UW Medicine’s interactive training arms physicians with knowledge to curb prescription drug abuse

Washington, Oregon, Colorado and Idaho now form the newest hub for the highest rates of painkiller abuse, according to data released earlier this year by the Substance Abuse and Mental Health Services Administration (SAMSHA).

drugs---doctored“We have been confronting this epidemic of opioid abuse by broadening the scope of our educational content about best practice care of chronic pain and extending our outreach by making our expertise available to family practitioners and other primary care providers,” said Dr. David Tauben, Medical Director of the UW Medicine Center for Pain Relief and interim chief of its Division of Pain Medicine.

Part of this ongoing effort is a new web-based course, COPE-REMS (Collaborative Opioid Prescribing Education), a continuing medical education course from UW Medicine. COPE-REMS is specifically aimed at improving the safety of prescribing painkiller medications, also known as opioids.

Last year, the Food and Drug Administration (FDA) issued a Risk Evaluation and Mitigation Strategy (REMS) for long-acting, extended-release painkillers, a reaction in part to the alarming death rate of nearly 16,000 prescription drug overdose deaths per year in the U.S. The FDA REMS requires opioid manufacturers to educate providers on ways to reduce risks associated with chronic opioid therapy.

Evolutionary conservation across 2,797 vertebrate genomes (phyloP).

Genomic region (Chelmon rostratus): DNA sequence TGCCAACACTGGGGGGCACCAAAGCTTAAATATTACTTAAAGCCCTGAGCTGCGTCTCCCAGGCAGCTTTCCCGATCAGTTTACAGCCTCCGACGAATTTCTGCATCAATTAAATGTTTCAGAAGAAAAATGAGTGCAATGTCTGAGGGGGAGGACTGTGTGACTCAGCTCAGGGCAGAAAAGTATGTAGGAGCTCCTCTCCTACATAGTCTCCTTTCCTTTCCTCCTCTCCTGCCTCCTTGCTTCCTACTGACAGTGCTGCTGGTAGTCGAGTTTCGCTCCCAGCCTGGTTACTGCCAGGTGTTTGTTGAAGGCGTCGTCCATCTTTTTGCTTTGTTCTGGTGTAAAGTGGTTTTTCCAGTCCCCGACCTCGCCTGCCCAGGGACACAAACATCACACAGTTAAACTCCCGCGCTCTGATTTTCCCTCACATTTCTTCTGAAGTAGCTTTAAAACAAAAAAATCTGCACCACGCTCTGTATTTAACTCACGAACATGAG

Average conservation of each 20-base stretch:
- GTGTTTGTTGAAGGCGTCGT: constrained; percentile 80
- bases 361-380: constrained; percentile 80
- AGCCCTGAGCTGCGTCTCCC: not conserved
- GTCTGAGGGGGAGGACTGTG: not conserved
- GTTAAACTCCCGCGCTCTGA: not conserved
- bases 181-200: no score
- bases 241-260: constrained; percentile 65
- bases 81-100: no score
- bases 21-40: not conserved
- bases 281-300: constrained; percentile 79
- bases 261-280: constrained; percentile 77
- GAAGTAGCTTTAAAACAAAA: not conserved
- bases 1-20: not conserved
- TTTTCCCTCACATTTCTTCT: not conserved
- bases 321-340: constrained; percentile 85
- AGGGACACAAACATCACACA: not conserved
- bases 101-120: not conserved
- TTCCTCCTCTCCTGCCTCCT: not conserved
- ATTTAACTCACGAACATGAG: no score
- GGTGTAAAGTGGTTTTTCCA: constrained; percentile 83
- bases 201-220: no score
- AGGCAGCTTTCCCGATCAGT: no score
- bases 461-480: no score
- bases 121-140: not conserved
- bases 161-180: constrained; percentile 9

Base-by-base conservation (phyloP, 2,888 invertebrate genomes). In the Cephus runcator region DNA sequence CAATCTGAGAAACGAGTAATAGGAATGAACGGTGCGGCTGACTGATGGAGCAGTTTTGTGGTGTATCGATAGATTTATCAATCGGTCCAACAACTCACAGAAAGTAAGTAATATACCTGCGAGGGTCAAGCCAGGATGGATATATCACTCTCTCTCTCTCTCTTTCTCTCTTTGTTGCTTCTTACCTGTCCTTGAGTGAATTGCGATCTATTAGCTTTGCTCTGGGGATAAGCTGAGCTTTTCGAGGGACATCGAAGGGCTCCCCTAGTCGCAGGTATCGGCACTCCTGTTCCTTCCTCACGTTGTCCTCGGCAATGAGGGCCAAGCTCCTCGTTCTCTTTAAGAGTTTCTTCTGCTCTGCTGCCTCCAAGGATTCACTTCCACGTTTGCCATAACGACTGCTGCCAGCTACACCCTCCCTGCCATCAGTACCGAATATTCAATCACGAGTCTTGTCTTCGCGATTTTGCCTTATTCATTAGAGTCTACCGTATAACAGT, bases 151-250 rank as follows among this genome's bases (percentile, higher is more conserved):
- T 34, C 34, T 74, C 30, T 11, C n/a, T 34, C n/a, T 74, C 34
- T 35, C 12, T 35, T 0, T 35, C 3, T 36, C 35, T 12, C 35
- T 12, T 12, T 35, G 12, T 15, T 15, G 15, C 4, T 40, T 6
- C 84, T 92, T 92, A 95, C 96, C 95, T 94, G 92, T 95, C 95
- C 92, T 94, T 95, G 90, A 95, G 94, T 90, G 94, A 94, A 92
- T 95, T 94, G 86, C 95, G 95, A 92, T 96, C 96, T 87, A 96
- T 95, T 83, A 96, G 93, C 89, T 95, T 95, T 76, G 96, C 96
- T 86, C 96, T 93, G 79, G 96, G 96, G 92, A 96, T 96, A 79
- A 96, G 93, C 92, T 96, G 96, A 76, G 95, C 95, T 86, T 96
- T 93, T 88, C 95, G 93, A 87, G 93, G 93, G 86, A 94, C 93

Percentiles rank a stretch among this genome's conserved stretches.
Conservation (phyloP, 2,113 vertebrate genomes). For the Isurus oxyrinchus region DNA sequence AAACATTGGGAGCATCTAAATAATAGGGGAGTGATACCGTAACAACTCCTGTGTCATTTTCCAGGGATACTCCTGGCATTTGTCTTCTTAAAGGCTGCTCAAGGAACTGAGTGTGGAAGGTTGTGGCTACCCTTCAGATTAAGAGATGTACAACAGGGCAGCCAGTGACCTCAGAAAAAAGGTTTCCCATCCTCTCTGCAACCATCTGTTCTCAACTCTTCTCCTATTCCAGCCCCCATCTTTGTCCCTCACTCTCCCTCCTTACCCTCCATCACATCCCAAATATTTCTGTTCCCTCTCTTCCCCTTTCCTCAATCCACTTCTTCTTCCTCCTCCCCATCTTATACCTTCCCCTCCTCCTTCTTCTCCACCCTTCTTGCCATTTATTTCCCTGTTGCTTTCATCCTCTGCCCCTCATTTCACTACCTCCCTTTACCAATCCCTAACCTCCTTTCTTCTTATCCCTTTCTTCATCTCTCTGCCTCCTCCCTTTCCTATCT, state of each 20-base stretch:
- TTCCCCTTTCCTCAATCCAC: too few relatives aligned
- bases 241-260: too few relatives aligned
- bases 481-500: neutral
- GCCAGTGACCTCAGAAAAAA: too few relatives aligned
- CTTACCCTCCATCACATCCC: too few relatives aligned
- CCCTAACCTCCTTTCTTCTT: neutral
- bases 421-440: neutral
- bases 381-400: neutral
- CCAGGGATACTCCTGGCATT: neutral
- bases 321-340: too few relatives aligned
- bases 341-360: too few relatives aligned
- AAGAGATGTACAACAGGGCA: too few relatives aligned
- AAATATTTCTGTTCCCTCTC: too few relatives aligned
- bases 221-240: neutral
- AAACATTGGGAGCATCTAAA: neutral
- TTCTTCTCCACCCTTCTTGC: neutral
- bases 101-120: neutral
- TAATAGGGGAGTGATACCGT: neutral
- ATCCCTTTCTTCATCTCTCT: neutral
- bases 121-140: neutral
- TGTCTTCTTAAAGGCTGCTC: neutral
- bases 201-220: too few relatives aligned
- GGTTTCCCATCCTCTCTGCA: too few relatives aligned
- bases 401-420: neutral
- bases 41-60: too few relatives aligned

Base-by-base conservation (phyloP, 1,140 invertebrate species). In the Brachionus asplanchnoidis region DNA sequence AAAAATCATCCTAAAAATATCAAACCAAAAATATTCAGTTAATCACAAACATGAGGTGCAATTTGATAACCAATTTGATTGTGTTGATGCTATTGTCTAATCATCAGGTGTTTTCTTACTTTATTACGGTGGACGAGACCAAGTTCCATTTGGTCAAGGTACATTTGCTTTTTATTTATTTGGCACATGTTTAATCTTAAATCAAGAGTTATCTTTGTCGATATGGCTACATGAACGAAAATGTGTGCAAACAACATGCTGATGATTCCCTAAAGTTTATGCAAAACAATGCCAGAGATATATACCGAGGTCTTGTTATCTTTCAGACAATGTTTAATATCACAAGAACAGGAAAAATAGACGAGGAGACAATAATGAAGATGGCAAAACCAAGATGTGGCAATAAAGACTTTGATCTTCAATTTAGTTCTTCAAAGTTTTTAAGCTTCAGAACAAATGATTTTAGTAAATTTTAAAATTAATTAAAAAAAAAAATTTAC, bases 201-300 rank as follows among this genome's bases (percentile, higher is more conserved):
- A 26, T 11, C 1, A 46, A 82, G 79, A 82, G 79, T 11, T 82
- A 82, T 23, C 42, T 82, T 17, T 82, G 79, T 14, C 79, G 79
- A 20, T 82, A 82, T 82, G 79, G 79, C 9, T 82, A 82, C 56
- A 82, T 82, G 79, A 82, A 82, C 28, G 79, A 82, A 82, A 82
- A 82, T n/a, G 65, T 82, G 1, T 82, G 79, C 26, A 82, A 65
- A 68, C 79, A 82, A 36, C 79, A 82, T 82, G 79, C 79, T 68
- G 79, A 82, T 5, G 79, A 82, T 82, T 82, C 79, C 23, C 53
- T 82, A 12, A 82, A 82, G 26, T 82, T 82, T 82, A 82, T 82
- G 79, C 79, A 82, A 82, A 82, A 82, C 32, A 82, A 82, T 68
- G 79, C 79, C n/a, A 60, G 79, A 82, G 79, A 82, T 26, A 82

UW Medicine’s COPE-REMS course is one of the first of its kind nationally to respond to this need and to be fully compliant with the REMS. It is based on an earlier continuing medical education course called simply COPE or Collaborative Opioid Prescribing Education. The new COPE-REMS course meets all FDA requirements and is rich with guidance about when it is appropriate to prescribe, to change a dose level, or to discontinue opioid prescribing. It offers videos of case-based scenarios to help providers model ways to handle difficult situations.

“Understanding the pharmacology of these medications is necessary,” said Dr. Mark Sullivan, a psychiatrist with the UW Medicine Center for Pain Relief, professor in the UW Department of Psychiatry and Behavioral Sciences, and a widely-published expert in pain management. “But so are the personal communication skills that allow providers to develop a trusting relationship with patients who are potentially at risk, whether due to high opioid doses or personal histories of substance abuse or mental illness.”

The COPE-REMS course is offered through the UW Center for Commercialization’s training program, the Training Xchange, which bridges the gap between researchers and front-line users who provide services.

To learn more about the COPE-REMS course, visit: http://www.trainingxchange.org/our-programs/cope-rems